31. avatar Sammy says:

    Ironically, I just overheard two yuts discussing getting honest jobs and giving up their lucrative home invasion business because this bullet tax was the last straw. Seems it would throw their overhead projections all to hell and back, plus all the new laws that were being enacted equaled enough incentive to make them turn law abiding. Stupidity off.

  32. avatar adamt says:

    I would gladly pay an extra 10 cent tax on ammo but only if it went to fund a giant saw to cut California off of North America and set it adrift. Lance that bitch off like a skin tag

  33. avatar Bill in Il says:

    This is the height of irresponsibility from the scum bags. The State is broke, no idea how they are going to pay for their debt and liabilities, and they have to know this will be challenged in the courts and they will most likely lose like the ammo tax did here. Millions more to defend the insanity they keep coming up with. What is it about California politicians.

  34. avatar Javier says:

    Does this fall into the Taxation without representation realm? Taxing ammo to help out WHO? Those against the 2nd amendment. Taxing ammo should equal new rifle teams in schools. WE didn’t commit the crime for which we are being punished for. But lets not hang the bureaucrats that miss manage(stole) the money.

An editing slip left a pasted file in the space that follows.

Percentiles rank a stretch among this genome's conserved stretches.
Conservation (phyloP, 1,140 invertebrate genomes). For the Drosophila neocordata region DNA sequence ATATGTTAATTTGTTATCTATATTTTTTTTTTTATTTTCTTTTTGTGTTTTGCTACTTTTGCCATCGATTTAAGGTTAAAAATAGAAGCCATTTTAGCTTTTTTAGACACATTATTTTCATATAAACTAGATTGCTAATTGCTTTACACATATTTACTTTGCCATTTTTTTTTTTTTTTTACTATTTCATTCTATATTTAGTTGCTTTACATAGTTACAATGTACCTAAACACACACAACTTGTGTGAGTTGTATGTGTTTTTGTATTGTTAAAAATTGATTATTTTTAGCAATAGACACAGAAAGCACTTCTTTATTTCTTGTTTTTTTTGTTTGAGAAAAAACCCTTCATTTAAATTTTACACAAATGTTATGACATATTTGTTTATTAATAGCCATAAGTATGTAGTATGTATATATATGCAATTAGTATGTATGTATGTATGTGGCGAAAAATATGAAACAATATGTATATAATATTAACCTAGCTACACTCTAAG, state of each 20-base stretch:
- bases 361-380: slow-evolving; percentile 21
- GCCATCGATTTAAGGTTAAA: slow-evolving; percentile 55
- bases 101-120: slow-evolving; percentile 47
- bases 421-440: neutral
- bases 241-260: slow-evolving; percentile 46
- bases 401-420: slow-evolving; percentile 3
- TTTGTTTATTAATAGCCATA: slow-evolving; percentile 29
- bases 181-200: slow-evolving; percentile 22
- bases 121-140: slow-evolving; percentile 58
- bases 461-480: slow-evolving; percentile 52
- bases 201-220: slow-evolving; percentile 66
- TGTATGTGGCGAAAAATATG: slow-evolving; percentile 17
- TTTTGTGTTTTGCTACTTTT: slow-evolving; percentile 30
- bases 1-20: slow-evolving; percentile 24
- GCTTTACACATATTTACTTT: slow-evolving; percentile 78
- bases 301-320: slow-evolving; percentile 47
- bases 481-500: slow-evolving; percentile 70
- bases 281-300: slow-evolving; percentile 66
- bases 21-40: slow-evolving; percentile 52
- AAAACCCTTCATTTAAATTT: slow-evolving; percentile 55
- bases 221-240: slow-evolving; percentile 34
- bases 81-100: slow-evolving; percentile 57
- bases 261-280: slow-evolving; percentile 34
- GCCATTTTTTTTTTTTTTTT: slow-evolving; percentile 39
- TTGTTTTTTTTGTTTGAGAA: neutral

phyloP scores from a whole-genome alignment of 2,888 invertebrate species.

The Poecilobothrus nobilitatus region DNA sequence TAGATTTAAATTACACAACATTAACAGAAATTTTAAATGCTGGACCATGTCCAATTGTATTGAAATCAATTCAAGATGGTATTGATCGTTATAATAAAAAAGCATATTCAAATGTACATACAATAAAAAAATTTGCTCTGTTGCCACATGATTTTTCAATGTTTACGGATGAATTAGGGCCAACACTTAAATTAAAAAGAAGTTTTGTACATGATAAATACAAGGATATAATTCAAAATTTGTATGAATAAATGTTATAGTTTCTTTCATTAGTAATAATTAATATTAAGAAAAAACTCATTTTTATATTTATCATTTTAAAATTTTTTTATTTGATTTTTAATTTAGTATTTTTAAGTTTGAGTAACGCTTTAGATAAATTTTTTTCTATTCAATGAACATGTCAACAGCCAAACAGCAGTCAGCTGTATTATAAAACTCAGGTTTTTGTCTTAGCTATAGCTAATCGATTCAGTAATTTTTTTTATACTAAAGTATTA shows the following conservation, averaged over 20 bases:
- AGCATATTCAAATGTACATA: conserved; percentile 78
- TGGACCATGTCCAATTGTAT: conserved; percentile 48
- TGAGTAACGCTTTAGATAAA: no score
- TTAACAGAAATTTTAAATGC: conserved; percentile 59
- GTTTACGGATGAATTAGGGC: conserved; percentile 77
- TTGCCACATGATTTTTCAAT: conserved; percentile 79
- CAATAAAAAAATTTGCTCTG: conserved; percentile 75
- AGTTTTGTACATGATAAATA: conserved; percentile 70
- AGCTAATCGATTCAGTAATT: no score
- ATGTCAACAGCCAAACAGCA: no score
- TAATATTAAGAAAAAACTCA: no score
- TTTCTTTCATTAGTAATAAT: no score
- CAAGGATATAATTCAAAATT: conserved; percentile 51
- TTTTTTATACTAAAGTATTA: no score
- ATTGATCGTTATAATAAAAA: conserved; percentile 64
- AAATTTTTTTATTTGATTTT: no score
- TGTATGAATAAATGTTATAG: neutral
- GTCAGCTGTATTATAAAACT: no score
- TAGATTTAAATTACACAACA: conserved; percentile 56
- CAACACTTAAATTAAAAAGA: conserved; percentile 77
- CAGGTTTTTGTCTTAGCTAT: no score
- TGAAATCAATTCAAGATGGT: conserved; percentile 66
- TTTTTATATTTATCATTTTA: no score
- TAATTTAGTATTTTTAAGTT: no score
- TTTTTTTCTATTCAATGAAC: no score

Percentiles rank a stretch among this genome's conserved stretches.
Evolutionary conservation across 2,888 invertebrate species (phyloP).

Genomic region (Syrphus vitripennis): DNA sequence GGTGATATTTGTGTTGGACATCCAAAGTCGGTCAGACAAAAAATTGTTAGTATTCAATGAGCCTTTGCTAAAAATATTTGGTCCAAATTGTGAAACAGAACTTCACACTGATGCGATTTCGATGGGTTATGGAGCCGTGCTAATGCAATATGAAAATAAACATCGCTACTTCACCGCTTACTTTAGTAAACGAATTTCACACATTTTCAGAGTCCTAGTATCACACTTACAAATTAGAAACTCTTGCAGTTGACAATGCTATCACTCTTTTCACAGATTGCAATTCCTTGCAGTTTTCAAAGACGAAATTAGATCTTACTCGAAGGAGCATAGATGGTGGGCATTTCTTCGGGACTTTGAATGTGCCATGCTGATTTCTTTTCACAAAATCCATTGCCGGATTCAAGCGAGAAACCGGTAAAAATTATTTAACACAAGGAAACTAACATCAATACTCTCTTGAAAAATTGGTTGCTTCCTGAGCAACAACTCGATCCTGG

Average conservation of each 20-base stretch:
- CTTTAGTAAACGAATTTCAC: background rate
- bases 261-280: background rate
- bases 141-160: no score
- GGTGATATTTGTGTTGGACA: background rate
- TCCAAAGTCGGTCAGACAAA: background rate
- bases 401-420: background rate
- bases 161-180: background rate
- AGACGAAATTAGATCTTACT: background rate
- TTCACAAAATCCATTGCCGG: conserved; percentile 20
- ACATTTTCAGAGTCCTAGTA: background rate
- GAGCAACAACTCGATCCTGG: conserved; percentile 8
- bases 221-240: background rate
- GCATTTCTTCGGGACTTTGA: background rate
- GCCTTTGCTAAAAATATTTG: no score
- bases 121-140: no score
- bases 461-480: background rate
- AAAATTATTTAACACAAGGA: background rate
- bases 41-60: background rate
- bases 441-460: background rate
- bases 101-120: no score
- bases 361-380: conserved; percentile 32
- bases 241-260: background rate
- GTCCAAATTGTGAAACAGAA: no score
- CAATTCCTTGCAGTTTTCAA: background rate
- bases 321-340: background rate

35. avatar DoomsdayJames says:

    I can’t believe this is happening in my country. We have totally lost our minds.

  36. avatar DutchinDC says:

    How is California going to legislate activity in another state? Sorry but there is nothing they can do other then lose money.

  37. avatar Ben says:

    This is blatantly unconstitutional. The state can’t attempt to stigmatize or chill the exercise of a civil right through taxation.

  38. avatar Aharon says:

    A 500 box of .22 LR costs roughly $25 give or take a bit (I’ve seen Federal as low as $18 in Portland).
    A box of 500 rounds x .05 cents proposed tax = $25.00.
    Therefore, California is proposing a tax that will roughly equal or exceed 100% of the price on a 500 round box of .22 LR.